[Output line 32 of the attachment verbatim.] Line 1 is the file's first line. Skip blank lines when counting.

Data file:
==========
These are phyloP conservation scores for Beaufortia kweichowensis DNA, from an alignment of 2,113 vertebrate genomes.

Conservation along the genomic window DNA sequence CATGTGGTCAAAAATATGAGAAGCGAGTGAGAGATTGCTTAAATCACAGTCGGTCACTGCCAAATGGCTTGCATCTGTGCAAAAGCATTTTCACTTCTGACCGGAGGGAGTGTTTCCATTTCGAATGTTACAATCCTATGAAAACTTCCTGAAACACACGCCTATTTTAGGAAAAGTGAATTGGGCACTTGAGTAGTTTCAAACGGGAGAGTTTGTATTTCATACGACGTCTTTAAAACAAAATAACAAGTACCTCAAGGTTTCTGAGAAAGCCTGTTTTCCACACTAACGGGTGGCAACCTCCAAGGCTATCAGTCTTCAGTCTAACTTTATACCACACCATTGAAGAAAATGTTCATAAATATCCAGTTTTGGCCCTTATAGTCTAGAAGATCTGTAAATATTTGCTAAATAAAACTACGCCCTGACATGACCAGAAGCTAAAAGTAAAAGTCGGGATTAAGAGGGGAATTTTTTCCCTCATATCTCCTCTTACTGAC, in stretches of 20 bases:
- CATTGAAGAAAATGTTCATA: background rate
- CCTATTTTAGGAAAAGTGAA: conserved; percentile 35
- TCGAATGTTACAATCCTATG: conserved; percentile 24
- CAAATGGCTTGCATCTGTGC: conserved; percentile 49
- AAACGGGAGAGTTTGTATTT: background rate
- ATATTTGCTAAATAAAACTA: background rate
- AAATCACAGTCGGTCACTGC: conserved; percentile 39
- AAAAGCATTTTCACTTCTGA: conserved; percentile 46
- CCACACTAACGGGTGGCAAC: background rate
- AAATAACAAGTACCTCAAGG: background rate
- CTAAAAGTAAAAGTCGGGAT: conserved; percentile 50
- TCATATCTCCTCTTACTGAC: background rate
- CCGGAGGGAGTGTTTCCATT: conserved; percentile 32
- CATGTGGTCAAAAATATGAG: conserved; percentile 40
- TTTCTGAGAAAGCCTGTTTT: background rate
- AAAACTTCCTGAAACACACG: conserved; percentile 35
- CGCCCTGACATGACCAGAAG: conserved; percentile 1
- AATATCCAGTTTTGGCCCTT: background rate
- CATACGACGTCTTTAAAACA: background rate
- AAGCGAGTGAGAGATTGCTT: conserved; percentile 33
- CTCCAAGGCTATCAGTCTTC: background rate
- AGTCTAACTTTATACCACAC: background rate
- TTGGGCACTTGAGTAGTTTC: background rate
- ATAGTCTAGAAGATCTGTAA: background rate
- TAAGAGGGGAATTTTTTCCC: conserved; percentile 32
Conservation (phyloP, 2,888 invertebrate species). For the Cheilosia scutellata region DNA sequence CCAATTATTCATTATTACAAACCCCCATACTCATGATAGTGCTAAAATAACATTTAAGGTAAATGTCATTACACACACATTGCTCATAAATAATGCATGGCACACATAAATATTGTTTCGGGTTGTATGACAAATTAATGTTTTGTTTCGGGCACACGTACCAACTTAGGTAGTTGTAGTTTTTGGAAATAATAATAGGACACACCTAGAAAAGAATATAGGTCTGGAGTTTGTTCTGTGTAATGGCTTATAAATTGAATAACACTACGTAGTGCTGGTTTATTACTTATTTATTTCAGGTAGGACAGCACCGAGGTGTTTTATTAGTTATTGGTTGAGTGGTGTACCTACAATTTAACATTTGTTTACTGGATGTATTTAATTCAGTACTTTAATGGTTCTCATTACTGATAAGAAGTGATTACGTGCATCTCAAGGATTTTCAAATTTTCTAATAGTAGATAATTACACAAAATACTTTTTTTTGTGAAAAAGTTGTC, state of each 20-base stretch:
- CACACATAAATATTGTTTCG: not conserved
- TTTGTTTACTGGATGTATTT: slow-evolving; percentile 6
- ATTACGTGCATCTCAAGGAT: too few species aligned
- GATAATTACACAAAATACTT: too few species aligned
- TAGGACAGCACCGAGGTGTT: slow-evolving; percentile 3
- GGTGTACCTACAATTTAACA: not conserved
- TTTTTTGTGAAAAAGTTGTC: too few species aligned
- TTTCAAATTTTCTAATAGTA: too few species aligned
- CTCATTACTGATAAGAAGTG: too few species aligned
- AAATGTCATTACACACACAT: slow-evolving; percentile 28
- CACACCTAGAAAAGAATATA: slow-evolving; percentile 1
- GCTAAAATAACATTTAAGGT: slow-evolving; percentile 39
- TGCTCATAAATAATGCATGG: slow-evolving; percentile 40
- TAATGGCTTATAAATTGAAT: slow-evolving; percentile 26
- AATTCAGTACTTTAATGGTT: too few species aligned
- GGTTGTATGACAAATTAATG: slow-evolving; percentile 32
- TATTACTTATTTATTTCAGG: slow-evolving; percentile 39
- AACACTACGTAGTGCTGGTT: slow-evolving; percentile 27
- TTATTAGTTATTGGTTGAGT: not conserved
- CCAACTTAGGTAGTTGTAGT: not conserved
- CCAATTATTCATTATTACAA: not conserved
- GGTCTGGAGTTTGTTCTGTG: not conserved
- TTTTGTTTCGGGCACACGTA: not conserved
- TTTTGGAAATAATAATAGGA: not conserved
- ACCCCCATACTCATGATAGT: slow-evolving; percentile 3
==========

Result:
- GATAATTACACAAAATACTT: too few species aligned